A very warm and summery greeting to you from the editor’s desk this staycation time. My family and I are going to enjoy and stay home like so many others this summer; drinking in the beauty of the surrounding naturescapes and exploring them with fresh eyes. We are so thankful that we live in this beautiful part of the world! Breathing in the fresh air, rejoicing with the chirpings of the bird as they peck at my cherries and raspberries turning a dark red. They have not become as sweet as I would have wanted! I will have to investigate and find ways of getting them to fruit earlier and find the necessary warmth to sweeten. Not easy with the threat of climate change. As I have not been able to travel abroad to see my mother and siblings, I am looking forward to gardening and exploring the country – perhaps going further afield from D &C and camping as well with friends.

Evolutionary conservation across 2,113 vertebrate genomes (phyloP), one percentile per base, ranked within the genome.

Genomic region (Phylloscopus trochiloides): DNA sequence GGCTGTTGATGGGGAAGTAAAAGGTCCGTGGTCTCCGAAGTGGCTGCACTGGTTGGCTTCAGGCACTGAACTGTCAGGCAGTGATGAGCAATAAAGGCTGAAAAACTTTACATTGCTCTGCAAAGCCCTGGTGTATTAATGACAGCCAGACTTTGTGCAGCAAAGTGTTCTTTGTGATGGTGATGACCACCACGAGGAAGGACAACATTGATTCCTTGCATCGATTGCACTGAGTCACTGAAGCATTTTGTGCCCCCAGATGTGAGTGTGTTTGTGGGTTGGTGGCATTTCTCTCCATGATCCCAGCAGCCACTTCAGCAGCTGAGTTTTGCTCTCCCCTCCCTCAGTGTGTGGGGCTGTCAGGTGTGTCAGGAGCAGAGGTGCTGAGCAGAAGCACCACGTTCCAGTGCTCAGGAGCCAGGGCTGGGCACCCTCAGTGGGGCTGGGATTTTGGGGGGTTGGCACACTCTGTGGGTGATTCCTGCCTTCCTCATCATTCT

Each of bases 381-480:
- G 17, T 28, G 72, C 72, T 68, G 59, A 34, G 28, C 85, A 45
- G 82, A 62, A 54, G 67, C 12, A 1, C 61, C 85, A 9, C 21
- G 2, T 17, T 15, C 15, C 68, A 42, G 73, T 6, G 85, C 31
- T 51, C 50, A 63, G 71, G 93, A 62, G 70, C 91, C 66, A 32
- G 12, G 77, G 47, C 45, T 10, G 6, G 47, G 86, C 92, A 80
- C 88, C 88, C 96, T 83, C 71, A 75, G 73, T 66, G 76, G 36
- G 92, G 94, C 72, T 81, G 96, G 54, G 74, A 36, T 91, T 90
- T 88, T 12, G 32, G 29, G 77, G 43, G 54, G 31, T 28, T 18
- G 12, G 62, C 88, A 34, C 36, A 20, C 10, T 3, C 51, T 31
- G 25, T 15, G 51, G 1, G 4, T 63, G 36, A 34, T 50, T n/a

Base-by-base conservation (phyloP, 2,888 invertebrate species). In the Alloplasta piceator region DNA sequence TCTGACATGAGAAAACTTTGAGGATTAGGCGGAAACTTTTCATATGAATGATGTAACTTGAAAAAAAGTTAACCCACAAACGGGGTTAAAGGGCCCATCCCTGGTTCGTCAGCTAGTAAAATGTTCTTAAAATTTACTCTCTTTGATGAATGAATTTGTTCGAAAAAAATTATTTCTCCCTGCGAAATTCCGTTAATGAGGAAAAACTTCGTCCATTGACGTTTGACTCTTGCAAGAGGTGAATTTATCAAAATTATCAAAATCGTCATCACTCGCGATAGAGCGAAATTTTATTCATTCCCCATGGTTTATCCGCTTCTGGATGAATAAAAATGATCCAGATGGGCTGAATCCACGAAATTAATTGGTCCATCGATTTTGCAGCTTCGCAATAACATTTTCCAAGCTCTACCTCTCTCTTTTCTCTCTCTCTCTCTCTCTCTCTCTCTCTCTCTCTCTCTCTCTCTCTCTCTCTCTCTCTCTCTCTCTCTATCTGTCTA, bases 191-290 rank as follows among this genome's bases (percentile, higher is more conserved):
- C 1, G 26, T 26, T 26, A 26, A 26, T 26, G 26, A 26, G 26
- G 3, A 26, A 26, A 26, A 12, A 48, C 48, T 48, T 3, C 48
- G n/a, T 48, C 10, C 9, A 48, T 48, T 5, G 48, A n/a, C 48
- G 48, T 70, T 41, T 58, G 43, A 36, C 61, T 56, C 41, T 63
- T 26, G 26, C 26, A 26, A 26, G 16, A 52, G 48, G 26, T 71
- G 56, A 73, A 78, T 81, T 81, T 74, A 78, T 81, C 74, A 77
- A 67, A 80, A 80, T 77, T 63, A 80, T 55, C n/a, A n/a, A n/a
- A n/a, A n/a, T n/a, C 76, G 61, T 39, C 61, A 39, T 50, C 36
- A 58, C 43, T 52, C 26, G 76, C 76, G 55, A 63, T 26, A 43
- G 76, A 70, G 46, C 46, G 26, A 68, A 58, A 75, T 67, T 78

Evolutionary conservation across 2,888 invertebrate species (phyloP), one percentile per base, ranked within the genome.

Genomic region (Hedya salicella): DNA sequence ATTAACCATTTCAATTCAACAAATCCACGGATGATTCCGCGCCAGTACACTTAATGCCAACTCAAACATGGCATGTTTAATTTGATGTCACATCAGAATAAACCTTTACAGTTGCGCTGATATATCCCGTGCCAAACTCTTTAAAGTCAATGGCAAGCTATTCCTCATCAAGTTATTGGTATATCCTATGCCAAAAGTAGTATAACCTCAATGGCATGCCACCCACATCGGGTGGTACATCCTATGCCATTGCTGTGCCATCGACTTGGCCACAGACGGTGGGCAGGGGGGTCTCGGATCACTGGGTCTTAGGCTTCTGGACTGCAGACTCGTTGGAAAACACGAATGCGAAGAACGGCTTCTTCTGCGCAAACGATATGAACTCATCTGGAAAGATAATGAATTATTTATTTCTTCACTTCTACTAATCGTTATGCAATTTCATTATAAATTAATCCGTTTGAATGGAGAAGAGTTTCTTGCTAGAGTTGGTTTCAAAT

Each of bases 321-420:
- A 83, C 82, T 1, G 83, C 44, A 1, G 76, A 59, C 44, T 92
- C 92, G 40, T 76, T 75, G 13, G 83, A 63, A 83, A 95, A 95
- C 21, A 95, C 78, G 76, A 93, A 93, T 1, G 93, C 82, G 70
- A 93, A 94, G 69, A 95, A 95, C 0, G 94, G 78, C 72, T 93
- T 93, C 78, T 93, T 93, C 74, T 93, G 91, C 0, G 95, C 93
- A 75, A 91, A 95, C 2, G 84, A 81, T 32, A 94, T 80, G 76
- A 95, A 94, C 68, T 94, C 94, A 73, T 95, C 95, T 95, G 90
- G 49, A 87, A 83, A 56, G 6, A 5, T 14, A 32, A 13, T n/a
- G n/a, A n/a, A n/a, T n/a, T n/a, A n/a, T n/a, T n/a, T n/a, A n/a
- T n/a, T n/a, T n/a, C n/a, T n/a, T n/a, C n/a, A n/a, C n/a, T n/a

But I am digressing as I really wanted to speak about how we all should be thinking about acquiring and building resilience. As an academic, I have taught about organisational resilience to my students, but the long and ongoing backdrop of the pandemic makes it so relevant at the practical level for us as individuals. The Mental Health Foundation clarifies resilience as our ability to cope with the normal stress of life as well as being able to bounce back from crises. This coping and bouncing back when confronted with stress, crisis and adversity require us to tap into resources – internal or external which enables us to withstand the adversity. This may require the capacity to turn to different kinds of resources, psychological, social, cultural and physical that sustain wellbeing as well as the capacity to negotiate for these resources in culturally meaningful ways at individual and collective levels (Resilience Research Centre). For the resources to truly support wellbeing and enable us to cope and bounce back, we need individual and collective strategies and interventions.